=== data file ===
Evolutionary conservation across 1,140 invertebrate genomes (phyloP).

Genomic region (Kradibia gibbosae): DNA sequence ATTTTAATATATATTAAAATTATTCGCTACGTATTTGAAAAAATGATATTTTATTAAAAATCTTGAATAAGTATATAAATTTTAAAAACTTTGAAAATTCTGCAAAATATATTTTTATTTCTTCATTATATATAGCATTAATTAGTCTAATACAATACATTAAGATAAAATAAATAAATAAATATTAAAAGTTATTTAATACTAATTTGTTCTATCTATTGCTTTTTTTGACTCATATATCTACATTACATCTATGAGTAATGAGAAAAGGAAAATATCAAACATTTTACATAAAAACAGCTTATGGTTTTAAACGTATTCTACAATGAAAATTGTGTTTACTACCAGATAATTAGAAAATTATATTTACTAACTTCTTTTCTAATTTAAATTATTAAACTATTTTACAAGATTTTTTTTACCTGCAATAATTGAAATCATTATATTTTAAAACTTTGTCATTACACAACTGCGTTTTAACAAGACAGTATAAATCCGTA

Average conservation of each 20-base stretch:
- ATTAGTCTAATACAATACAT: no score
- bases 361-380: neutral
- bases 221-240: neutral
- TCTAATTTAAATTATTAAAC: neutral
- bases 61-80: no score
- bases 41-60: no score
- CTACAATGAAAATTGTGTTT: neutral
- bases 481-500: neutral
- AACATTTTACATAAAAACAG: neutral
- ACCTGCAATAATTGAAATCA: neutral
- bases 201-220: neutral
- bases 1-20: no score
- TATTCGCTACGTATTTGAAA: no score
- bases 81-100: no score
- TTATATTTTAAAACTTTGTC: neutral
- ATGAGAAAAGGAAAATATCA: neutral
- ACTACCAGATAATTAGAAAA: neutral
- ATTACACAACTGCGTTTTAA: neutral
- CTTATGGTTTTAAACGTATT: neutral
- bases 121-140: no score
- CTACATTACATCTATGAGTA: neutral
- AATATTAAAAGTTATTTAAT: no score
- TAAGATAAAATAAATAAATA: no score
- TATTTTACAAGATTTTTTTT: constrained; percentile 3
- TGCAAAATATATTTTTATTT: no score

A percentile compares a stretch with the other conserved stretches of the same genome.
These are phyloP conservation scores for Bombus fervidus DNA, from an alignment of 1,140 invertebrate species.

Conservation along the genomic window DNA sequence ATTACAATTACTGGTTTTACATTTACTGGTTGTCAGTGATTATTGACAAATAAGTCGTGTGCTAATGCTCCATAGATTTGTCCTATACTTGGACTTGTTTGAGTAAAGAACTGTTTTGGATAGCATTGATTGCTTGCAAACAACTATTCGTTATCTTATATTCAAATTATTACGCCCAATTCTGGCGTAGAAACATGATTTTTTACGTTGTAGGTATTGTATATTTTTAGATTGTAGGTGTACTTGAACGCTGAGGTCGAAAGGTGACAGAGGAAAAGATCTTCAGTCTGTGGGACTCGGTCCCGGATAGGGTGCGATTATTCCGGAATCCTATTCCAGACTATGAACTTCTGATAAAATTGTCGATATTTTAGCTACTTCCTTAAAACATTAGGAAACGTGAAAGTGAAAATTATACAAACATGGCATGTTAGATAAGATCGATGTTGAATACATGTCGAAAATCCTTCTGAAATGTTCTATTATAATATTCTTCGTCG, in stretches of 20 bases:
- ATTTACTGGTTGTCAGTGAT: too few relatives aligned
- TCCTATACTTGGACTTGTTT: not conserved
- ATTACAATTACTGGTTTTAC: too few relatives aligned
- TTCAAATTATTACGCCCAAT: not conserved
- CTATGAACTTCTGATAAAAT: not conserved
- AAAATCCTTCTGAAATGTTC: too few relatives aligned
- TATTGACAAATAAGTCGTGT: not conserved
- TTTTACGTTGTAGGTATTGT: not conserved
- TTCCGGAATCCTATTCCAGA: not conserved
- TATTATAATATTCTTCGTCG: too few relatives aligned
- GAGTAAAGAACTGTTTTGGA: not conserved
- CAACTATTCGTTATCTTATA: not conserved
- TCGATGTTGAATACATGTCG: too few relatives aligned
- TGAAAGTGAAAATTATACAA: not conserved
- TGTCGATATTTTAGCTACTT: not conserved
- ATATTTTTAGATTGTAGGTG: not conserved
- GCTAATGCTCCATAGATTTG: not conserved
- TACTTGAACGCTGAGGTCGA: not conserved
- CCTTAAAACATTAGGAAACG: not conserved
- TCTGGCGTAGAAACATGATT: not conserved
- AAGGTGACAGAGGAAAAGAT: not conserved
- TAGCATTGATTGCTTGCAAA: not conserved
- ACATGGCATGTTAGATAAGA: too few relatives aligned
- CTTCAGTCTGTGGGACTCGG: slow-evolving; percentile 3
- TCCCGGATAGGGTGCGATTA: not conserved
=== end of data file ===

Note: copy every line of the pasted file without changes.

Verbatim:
Evolutionary conservation across 1,140 invertebrate genomes (phyloP).

Genomic region (Kradibia gibbosae): DNA sequence ATTTTAATATATATTAAAATTATTCGCTACGTATTTGAAAAAATGATATTTTATTAAAAATCTTGAATAAGTATATAAATTTTAAAAACTTTGAAAATTCTGCAAAATATATTTTTATTTCTTCATTATATATAGCATTAATTAGTCTAATACAATACATTAAGATAAAATAAATAAATAAATATTAAAAGTTATTTAATACTAATTTGTTCTATCTATTGCTTTTTTTGACTCATATATCTACATTACATCTATGAGTAATGAGAAAAGGAAAATATCAAACATTTTACATAAAAACAGCTTATGGTTTTAAACGTATTCTACAATGAAAATTGTGTTTACTACCAGATAATTAGAAAATTATATTTACTAACTTCTTTTCTAATTTAAATTATTAAACTATTTTACAAGATTTTTTTTACCTGCAATAATTGAAATCATTATATTTTAAAACTTTGTCATTACACAACTGCGTTTTAACAAGACAGTATAAATCCGTA

Average conservation of each 20-base stretch:
- ATTAGTCTAATACAATACAT: no score
- bases 361-380: neutral
- bases 221-240: neutral
- TCTAATTTAAATTATTAAAC: neutral
- bases 61-80: no score
- bases 41-60: no score
- CTACAATGAAAATTGTGTTT: neutral
- bases 481-500: neutral
- AACATTTTACATAAAAACAG: neutral
- ACCTGCAATAATTGAAATCA: neutral
- bases 201-220: neutral
- bases 1-20: no score
- TATTCGCTACGTATTTGAAA: no score
- bases 81-100: no score
- TTATATTTTAAAACTTTGTC: neutral
- ATGAGAAAAGGAAAATATCA: neutral
- ACTACCAGATAATTAGAAAA: neutral
- ATTACACAACTGCGTTTTAA: neutral
- CTTATGGTTTTAAACGTATT: neutral
- bases 121-140: no score
- CTACATTACATCTATGAGTA: neutral
- AATATTAAAAGTTATTTAAT: no score
- TAAGATAAAATAAATAAATA: no score
- TATTTTACAAGATTTTTTTT: constrained; percentile 3
- TGCAAAATATATTTTTATTT: no score

A percentile compares a stretch with the other conserved stretches of the same genome.
These are phyloP conservation scores for Bombus fervidus DNA, from an alignment of 1,140 invertebrate species.

Conservation along the genomic window DNA sequence ATTACAATTACTGGTTTTACATTTACTGGTTGTCAGTGATTATTGACAAATAAGTCGTGTGCTAATGCTCCATAGATTTGTCCTATACTTGGACTTGTTTGAGTAAAGAACTGTTTTGGATAGCATTGATTGCTTGCAAACAACTATTCGTTATCTTATATTCAAATTATTACGCCCAATTCTGGCGTAGAAACATGATTTTTTACGTTGTAGGTATTGTATATTTTTAGATTGTAGGTGTACTTGAACGCTGAGGTCGAAAGGTGACAGAGGAAAAGATCTTCAGTCTGTGGGACTCGGTCCCGGATAGGGTGCGATTATTCCGGAATCCTATTCCAGACTATGAACTTCTGATAAAATTGTCGATATTTTAGCTACTTCCTTAAAACATTAGGAAACGTGAAAGTGAAAATTATACAAACATGGCATGTTAGATAAGATCGATGTTGAATACATGTCGAAAATCCTTCTGAAATGTTCTATTATAATATTCTTCGTCG, in stretches of 20 bases:
- ATTTACTGGTTGTCAGTGAT: too few relatives aligned
- TCCTATACTTGGACTTGTTT: not conserved
- ATTACAATTACTGGTTTTAC: too few relatives aligned
- TTCAAATTATTACGCCCAAT: not conserved
- CTATGAACTTCTGATAAAAT: not conserved
- AAAATCCTTCTGAAATGTTC: too few relatives aligned
- TATTGACAAATAAGTCGTGT: not conserved
- TTTTACGTTGTAGGTATTGT: not conserved
- TTCCGGAATCCTATTCCAGA: not conserved
- TATTATAATATTCTTCGTCG: too few relatives aligned
- GAGTAAAGAACTGTTTTGGA: not conserved
- CAACTATTCGTTATCTTATA: not conserved
- TCGATGTTGAATACATGTCG: too few relatives aligned
- TGAAAGTGAAAATTATACAA: not conserved
- TGTCGATATTTTAGCTACTT: not conserved
- ATATTTTTAGATTGTAGGTG: not conserved
- GCTAATGCTCCATAGATTTG: not conserved
- TACTTGAACGCTGAGGTCGA: not conserved
- CCTTAAAACATTAGGAAACG: not conserved
- TCTGGCGTAGAAACATGATT: not conserved
- AAGGTGACAGAGGAAAAGAT: not conserved
- TAGCATTGATTGCTTGCAAA: not conserved
- ACATGGCATGTTAGATAAGA: too few relatives aligned
- CTTCAGTCTGTGGGACTCGG: slow-evolving; percentile 3
- TCCCGGATAGGGTGCGATTA: not conserved